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Old 07-01-2023, 16:13   #31
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Re: Symmetric or Asymmetric Spinnaker for Simplicity?

The good thing about asymmetrical spinnakers is that you don't need a bow pole or any pole so you can handle them as a single hander.

But the asymmetrical spinnakers are usually flatter and for fast boats which is why they were perfect for single handing beach cats
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Old 07-01-2023, 16:16   #32
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Re: Symmetric or Asymmetric Spinnaker for Simplicity?

We can fly our assym up to about 60 AWA(off the bowsprit) and the sail itself is considerably larger than our screecher so more effective in very light air.
But yes, agree that a screecher and a symmetrical spinnaker cover all bases if you have a bowsprit. If no bowsprit the assym will give you about 60 to near DDW.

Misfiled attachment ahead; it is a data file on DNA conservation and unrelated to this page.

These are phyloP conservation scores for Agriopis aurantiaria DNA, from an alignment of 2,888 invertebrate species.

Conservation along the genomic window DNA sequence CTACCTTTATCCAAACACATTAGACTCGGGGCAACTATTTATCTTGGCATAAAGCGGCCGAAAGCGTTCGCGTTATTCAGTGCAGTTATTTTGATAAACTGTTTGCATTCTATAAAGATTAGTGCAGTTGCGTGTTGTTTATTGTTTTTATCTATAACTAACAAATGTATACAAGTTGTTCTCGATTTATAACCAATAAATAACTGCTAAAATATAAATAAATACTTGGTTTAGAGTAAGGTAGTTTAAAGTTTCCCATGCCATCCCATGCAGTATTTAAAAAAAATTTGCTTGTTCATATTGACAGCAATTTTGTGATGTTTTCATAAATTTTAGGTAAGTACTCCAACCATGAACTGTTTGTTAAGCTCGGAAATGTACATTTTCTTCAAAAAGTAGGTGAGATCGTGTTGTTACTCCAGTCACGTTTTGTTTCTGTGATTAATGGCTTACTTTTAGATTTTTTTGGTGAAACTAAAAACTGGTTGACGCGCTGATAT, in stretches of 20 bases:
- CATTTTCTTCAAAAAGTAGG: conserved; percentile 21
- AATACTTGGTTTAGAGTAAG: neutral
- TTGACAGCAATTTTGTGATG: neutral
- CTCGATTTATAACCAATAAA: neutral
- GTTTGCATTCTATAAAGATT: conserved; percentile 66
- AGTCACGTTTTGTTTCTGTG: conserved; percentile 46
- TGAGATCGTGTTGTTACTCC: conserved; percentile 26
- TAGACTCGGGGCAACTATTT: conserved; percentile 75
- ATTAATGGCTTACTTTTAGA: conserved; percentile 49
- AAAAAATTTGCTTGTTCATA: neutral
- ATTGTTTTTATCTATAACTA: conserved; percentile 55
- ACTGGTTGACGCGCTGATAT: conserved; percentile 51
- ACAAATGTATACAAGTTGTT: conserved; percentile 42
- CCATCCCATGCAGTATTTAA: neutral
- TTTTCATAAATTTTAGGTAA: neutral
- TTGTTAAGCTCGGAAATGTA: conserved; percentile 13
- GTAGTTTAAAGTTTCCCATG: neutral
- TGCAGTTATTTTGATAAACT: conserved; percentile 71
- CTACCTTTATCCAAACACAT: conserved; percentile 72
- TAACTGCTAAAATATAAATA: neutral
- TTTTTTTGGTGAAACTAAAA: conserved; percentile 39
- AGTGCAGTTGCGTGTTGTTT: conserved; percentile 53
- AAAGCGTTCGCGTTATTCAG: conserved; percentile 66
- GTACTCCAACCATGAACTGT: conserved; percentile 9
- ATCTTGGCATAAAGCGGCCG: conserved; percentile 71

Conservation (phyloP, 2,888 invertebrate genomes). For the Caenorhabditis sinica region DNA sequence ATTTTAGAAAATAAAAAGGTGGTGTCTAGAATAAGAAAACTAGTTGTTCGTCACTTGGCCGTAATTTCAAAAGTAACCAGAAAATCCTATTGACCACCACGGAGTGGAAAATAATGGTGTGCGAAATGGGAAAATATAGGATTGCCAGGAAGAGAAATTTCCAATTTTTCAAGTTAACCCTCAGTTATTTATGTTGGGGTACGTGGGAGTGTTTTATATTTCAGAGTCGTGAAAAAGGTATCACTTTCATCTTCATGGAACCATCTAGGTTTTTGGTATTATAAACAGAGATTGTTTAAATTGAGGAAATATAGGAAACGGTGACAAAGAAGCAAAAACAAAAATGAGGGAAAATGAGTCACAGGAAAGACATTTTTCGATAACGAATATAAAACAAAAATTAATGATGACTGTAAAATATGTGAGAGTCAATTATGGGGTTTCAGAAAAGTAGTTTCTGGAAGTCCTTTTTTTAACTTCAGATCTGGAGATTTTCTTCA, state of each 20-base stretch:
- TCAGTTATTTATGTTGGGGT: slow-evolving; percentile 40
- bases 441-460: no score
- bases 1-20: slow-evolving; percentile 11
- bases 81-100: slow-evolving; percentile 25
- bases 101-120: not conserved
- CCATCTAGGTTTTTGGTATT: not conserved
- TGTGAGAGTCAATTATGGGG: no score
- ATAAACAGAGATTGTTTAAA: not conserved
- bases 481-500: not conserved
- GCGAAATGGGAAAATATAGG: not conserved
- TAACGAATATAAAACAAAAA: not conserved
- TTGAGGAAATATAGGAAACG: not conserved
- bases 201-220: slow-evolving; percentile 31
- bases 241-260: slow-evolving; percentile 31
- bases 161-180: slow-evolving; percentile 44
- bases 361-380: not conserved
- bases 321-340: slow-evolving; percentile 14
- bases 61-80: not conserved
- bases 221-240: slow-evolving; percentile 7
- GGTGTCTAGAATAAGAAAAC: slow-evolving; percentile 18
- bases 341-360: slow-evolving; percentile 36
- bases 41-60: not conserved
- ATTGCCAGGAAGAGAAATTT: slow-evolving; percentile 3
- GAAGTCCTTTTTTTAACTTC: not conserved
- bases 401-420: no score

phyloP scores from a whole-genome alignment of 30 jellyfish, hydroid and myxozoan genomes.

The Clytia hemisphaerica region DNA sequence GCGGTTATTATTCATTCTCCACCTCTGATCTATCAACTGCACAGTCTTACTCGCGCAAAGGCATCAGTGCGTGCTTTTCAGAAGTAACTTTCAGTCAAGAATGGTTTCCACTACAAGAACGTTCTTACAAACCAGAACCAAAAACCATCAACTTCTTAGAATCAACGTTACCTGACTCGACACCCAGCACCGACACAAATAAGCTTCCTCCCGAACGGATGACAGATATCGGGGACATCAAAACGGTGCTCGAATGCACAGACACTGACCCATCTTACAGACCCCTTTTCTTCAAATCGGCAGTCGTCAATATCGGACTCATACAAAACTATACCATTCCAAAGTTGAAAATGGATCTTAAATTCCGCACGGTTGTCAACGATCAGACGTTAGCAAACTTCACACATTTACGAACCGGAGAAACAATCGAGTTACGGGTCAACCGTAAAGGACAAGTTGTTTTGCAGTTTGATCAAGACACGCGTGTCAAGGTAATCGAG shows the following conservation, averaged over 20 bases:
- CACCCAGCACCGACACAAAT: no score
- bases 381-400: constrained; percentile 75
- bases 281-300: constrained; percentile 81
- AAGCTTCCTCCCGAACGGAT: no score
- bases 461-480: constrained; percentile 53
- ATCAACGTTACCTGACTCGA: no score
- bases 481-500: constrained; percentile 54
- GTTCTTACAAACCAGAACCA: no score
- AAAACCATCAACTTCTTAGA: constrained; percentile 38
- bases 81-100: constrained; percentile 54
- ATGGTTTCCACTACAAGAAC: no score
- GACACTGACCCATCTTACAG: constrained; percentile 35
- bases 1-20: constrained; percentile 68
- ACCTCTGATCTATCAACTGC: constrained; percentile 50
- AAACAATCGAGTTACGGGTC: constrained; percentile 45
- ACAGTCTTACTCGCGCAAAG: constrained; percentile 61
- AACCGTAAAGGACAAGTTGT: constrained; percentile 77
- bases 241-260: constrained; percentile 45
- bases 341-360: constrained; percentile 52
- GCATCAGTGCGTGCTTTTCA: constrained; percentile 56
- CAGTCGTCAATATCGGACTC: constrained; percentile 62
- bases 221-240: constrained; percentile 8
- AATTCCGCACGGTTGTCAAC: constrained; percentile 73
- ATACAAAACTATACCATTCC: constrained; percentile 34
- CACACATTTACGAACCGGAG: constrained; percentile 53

Its worth getting a bowsprit IMHO as the screecher/code 0 is very useful in a lot of different situations.
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Old 10-01-2023, 06:04   #33
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Re: Symmetric or Asymmetric Spinnaker for Simplicity?

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Originally Posted by Alistair242 View Post
We can fly our assym up to about 60 AWA(off the bowsprit) and the sail itself is considerably larger than our screecher so more effective in very light air.
But yes, agree that a screecher and a symmetrical spinnaker cover all bases if you have a bowsprit. If no bowsprit the assym will give you about 60 to near DDW.
Its worth getting a bowsprit IMHO as the screecher/code 0 is very useful in a lot of different situations.
I will definitely be getting a bowsprit. Definitely. But not right now. There are a lot of other rigging projects going on right now. Probably next year for the bowsprit. An upgrade.


Is it possible that where I have this wrong is I am thinking that I can bring the symmetrical spinnaker farther away from 180 than is possible?

If I get kind of far away from 180, will the apparent wind just collapse the symmetrical spinnaker? Is that the problem?

Also, how well does the asymmetrical work at 180? Is it equivalent?

Can I tack down the asymmetrical to my bows at 180?

Where do I put the sheet? I donít have hardware yet. I have some cleats. I have a midship cleat and an aft cleat. These will be my attachment points for now.
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Old 10-01-2023, 06:34   #34
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Re: Symmetric or Asymmetric Spinnaker for Simplicity?